3 things children must be taught

Many youth in their early 20s face the ‘independence’ crisis. They’re big enough to do certain things on their own, and still small to be allowed to do some other things. They’re confused. They’re irritated. And more often than not, they understand independence as a power and not as a responsibility. That’s when parents begin to have nightmares.

It must be really tricky parenting a young adult right. But the right foundation of self-dependence, like many other virtues, is built in an individual during the childhood. A grown-up son or daughter won’t have to struggle to become responsible and independent if he/ she was taught how to be self-dependent in childhood.

Here are little things you can do to help your little one grow into a smart, self-dependent and responsible individual:

1. Teach your kids to ride: The importance of being able to ride a bicycle is often underestimated. Ask me, I didn’t learn to ride the bicycle as a kid. I preferred dance and music to sport. The result? Though I am now learning to drive the car, the fear of the road has remained inside me for a very long time, and I still have to depend either on public transport or on friends and family to travel. That’s bad.

Teach your kids to ride the bicycle, and help them enjoy riding. It is a great confidence booster, and gives them a strong and early sense of traffic, control and independence.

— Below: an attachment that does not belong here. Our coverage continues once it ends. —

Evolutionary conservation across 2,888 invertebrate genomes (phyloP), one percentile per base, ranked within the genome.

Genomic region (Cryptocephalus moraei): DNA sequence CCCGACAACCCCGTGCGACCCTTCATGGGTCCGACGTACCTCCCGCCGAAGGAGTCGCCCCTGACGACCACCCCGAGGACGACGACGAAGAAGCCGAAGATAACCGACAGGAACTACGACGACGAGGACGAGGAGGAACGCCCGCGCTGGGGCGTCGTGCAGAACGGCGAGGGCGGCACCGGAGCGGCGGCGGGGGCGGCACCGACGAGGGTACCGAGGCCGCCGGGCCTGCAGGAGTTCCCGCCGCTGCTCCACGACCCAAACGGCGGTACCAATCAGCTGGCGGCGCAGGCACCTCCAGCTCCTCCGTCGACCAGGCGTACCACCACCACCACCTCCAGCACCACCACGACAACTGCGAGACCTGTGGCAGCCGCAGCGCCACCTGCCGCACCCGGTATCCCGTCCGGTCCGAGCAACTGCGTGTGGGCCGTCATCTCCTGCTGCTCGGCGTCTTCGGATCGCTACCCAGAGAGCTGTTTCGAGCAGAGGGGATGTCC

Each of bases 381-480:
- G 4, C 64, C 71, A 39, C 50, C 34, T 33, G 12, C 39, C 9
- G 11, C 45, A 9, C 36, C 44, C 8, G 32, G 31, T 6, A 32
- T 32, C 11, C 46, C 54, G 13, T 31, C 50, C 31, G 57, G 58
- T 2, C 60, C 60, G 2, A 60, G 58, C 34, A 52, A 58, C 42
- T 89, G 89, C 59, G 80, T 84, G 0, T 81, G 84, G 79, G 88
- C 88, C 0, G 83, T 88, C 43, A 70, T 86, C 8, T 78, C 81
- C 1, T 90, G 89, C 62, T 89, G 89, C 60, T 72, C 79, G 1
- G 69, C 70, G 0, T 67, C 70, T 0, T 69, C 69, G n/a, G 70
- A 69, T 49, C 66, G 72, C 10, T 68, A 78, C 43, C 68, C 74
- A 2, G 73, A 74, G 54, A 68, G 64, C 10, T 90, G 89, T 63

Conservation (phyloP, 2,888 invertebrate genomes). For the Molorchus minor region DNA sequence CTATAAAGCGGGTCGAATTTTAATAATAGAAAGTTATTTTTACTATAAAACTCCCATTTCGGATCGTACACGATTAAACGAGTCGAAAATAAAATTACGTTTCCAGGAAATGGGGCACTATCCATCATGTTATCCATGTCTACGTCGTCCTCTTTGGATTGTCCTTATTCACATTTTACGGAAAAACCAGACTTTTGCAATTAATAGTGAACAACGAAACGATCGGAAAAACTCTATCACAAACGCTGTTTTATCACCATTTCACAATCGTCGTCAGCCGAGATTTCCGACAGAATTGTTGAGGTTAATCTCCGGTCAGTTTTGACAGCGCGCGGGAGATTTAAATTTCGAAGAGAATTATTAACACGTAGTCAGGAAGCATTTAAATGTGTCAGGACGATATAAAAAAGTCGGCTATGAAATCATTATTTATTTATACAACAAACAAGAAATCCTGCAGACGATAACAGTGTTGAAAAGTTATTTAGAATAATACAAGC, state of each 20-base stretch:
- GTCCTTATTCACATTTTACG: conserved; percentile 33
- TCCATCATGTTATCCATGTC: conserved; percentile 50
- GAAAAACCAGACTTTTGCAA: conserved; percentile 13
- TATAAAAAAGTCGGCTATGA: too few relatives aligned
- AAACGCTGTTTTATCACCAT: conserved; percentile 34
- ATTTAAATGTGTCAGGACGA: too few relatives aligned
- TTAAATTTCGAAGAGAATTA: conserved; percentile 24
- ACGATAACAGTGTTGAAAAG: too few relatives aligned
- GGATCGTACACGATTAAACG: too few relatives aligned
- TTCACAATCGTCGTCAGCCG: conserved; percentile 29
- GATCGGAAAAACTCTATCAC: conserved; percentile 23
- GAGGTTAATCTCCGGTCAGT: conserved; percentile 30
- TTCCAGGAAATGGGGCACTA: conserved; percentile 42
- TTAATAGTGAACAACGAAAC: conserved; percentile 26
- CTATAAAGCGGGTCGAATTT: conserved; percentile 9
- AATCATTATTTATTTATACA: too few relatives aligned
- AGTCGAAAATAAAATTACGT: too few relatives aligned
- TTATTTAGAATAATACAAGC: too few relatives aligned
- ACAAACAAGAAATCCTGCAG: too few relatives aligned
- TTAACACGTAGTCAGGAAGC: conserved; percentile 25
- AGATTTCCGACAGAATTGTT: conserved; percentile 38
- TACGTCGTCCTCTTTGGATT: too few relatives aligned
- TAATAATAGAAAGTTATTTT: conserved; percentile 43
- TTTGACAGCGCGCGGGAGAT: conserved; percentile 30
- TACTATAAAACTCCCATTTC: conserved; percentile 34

2. Teach your kids to be street-smart: Once your kid starts getting a sense of the streets, create opportunities for him to get smarter and feel more responsible and mature. Let him go to the store and buy some bread, or rent some books from the neighbouring library, or take his little pet for a walk. A child yearns for experience, and holding him or her back and waiting until he is ‘old enough’ to go out by himself, is like a thousand learning experiences missed.

3. Teach your kids the value of money: Robert Kiosaki highlights one of the most important aspects of education that is often neglected. Financial education. As 11-12 year old kids, people read more, observe more and are more considerate towards regulations and doing things the right way. If you teach them to spend less and use money wisely as kids, they’ll most likely practice and preach the same good financial habits as adults. And whether you’re aware of it or not, you are their direct point of reference. You set the most compelling and immediate example for your own kids.

Like some wise one said, ‘Don’t worry about the fact that your kids don’t listen to you. Worry about the fact that your kids are always watching you.’

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